Saturday, June 18, 2011

Papa Married a Mormon by John D. Fitzgerald

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When I was a kid, I devoured John D. Fitzgerald's Great Brain series. I simply could not get enough of Tom, Sweyn, John and the neighbor kids in this fictionalized account of Fitzgerald's boyhood in a small town in Utah just after the turn of the century.

Tom D. aka "The Great Brain" was constantly cooking up plans to swindle other kids, and sometimes adults, out of their hard-earned cash. Whether it be charging everyone to see the first flush toilet in town or sneaking candy into reform school to sell at triple the going rate, there was always an adventure to be found.

I think I particularly loved these books because they reminded me of my dad's crazy stories of growing up as one of five kids out in Palmdale, California (which was the middle of nowhere). My dad was the "Great Brain" of the clan and would create all sorts of elaborate schemes like burying tin cans out in the desert to create a golf course and then charging his brothers and sisters admission into "The Riviera".

I had always noticed in the front of these books that John D. Fitzgerald had written some novels for adults, the first of which was Papa Married a Mormon.  My library didn't own it and so I never got around to reading it.  But now twenty years later, thanks to the magic of eBay, I finally got my hands on a copy.  I loved it!

Fitzgerald creates the small town of Adenville and populates it with a colorful cast of characters.  From the saloon girl with a heart of gold to Bishop Aden, the wise Mormon leader who lost an ear in an Indian attack, you've got 'em all.

Mama at the time of
their first marriage
Papa, same era
Mostly though, he examines the dynamics of a marriage between a Mormon and a Catholic.  Tena was a week shy of eighteen, so they eloped.  That was their first marriage.  They married again in a civil ceremony as soon as she turned eighteen.  Two more ceremonies later ensued--one in the Mormon church and I'm forgetting the circumstances of the other.  They had such a loving marriage and much later, after Papa dies, Mama would stare into space with a gleam in her eye and then excuse herself. . .she was just "borrowing Papa back" for a while. So sweet.

Neither was willing to give up their religion and so they blended their beliefs as best they could.  Unwelcome by either of their congregations because of their mixed marriage, they start holding church services in their parlor and little by little all the outcasts make their way into the Fitzgerald home to sing good church songs and read the Bible.  Even the shy little Jewish shopkeeper, the only Jew in town, starts attending.  At one point he brings in his Jewish hymnal and Mama plays him some of the songs on the piano while he sings with tears in his eyes (he hasn't heard the songs since leaving his home country).  They taught their children both the Catholic and the Mormon tenets of faith and let them decide for themselves what they wanted to do. (Although, there's a really funny story of Papa's sister marching herself out west to try and convert her heathen nieces and nephews to Catholicism. She was no match for Tom.)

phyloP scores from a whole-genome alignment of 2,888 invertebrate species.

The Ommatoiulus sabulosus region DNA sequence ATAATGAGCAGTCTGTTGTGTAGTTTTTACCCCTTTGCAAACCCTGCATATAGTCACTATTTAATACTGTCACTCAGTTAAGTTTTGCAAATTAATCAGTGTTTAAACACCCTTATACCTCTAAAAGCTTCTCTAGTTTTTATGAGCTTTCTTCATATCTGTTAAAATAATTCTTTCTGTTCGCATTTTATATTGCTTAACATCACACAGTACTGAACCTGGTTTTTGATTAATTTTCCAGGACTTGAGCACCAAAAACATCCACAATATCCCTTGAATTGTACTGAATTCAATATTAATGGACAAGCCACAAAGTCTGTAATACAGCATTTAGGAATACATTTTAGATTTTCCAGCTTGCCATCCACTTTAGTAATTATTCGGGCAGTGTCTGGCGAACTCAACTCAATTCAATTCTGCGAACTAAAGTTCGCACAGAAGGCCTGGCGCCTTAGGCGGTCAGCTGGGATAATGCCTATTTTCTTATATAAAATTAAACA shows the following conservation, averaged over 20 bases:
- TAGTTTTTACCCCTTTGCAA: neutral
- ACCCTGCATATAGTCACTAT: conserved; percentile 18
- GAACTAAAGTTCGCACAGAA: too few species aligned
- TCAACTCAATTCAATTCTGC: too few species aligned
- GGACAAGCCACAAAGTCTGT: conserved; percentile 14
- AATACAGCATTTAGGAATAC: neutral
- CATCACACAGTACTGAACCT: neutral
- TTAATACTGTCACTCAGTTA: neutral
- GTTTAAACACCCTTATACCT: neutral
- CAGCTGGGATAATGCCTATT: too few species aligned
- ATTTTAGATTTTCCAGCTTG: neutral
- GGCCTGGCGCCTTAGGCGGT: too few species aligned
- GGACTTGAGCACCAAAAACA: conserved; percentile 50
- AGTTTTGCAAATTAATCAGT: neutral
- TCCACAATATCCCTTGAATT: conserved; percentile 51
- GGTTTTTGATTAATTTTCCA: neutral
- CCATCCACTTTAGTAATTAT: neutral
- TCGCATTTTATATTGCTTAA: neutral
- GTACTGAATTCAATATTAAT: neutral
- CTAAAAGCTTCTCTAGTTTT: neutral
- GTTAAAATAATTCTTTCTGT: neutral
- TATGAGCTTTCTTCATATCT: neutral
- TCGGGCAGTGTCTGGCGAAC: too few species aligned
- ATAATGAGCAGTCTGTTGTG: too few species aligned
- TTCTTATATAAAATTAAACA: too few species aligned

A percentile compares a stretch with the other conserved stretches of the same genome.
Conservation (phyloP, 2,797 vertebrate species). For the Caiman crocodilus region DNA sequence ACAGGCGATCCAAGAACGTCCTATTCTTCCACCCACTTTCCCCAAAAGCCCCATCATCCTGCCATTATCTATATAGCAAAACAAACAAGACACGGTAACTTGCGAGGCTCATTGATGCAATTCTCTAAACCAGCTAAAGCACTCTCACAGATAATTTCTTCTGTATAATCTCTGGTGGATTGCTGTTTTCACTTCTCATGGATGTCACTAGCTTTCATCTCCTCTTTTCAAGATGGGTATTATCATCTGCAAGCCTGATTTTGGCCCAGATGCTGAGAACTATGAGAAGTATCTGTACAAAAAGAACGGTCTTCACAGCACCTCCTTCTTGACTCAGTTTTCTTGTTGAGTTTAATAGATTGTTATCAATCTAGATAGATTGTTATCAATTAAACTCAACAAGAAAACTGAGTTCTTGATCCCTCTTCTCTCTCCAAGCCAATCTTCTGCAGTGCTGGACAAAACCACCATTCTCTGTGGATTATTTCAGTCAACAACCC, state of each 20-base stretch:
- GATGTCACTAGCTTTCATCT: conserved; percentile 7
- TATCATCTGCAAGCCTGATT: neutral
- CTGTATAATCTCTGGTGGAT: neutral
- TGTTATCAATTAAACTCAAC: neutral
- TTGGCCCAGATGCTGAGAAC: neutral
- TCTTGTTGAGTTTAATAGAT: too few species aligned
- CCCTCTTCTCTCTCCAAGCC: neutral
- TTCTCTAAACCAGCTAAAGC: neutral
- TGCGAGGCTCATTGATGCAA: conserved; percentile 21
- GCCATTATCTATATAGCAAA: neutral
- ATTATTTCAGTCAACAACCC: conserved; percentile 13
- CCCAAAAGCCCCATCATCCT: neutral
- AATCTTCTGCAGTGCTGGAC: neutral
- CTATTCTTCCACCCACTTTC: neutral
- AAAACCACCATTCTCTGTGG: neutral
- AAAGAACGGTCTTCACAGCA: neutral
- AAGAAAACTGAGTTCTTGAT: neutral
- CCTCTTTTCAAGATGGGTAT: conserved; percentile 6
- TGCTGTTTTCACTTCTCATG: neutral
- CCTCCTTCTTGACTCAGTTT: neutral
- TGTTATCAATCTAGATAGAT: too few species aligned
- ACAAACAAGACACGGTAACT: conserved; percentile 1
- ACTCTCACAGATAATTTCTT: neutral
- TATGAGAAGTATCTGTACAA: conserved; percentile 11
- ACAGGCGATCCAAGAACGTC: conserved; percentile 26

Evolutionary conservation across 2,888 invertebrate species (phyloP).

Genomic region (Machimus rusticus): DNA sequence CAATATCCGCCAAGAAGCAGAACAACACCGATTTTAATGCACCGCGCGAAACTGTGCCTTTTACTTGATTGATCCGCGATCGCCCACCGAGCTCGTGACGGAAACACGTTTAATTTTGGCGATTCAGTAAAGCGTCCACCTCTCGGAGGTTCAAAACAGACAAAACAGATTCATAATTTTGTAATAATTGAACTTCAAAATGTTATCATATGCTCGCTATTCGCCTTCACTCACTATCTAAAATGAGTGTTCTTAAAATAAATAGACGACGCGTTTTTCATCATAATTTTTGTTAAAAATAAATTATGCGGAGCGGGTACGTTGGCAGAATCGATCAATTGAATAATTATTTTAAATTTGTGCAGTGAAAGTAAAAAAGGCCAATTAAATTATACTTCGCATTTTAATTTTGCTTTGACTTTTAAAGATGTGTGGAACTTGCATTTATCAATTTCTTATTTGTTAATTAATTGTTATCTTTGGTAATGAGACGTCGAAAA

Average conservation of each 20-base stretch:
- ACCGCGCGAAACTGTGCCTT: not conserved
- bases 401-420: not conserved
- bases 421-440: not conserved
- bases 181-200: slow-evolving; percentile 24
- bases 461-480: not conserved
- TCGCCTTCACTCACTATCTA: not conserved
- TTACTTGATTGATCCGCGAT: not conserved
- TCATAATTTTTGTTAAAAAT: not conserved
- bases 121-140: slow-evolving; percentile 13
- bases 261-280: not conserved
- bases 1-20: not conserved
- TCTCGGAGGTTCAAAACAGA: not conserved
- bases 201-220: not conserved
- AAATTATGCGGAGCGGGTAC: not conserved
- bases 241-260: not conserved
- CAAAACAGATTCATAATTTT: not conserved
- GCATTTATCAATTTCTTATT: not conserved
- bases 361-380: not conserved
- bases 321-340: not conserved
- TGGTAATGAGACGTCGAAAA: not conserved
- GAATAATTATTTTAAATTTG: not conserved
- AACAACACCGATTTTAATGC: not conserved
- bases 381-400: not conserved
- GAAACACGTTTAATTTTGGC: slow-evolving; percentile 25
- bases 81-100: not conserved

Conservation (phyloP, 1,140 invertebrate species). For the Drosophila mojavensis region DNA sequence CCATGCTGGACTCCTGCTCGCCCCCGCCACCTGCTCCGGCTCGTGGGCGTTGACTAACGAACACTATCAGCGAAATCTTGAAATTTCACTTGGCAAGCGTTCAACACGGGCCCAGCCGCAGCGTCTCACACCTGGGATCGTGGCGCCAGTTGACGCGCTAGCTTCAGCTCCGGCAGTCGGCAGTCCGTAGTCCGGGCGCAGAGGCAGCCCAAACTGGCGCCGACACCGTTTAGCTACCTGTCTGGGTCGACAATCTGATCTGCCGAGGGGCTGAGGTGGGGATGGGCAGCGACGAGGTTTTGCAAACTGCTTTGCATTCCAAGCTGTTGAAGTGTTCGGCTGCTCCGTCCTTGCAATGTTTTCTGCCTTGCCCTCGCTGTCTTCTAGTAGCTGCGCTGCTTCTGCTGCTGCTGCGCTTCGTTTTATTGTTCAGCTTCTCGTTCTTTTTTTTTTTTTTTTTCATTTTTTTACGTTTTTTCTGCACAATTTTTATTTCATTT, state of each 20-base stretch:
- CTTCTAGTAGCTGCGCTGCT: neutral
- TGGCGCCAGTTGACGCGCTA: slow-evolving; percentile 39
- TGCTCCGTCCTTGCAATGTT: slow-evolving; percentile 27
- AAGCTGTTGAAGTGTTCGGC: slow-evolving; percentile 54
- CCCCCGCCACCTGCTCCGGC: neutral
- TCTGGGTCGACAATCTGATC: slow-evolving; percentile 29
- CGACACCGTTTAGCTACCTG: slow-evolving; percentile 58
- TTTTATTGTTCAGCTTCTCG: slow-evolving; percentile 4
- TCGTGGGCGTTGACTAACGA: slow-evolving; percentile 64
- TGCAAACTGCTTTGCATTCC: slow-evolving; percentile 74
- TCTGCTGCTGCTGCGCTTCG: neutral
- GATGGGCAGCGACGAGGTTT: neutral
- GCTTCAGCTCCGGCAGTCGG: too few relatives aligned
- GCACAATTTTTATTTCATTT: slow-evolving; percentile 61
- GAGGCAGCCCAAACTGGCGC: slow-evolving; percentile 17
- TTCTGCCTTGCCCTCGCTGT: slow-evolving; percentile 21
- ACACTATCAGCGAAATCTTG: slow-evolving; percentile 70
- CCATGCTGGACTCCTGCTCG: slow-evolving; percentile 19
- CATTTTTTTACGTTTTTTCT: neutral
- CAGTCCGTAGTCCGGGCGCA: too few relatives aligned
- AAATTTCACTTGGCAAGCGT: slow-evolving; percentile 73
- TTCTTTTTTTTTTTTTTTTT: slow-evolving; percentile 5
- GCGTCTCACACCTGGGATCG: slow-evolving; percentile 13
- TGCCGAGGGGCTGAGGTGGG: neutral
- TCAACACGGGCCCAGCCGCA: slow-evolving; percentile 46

There are lots of Tom's shenanigans peppered throughout the novel for good measure, plus we learn about the black sheep of the family, Uncle Will, who lost Mama and Papa's new home in a poker game.  Don't worry, everything turns out okay.

Overly-sentimental?  A bit.
Unlikely? Somewhat.
Makes you smile?  Definitely.

If you ever run across a copy of this in a used book store, buy it. You won't be sorry.

P. S. Audrey M. Godfrey has a really interesting paper on why John D. Fitzgerald is so overlooked in the American literary scene.

<I bought this book on eBay.>


  1. The Great Brain came out when I was in second or third grade. I don't know how I totally missed these books growing up. I finally read TGB about five years ago. Loved it.

  2. I know! It's really time for a re-read. I haven't gone back to them since about third grade. (Love your blog, btw!)

  3. Now this is why I like book blogging; I never would have known about this book or author without your post, and I am so excited to try and find this book :)
    It sounds like something right up my alley.
    Thank you!

  4. I loved The Great Brain books when I was a kid! I wonder if they'd hold up to a reread now that I am an adult. However, I don't know if I ever read Papa Married a Mormon.

  5. @TheBookGirl--I know, I find all my best recommendations from book bloggers--I don't know what I was doing two years ago without this community! You probably won't have too much trouble finding this book. Apparently it was a best seller in the 1950s so there are lots of copies floating around (10 available on e-bay at the moment). Happy hunting! Don't worry, it's totally worth the extra effort to find it.

    @Jenny--I keep meaning to give the Great Brain series a re-read and this book totally reminded me of them, so I'm hoping they do hold up. I'm so sad they're out of print. Luckily, the library still has them.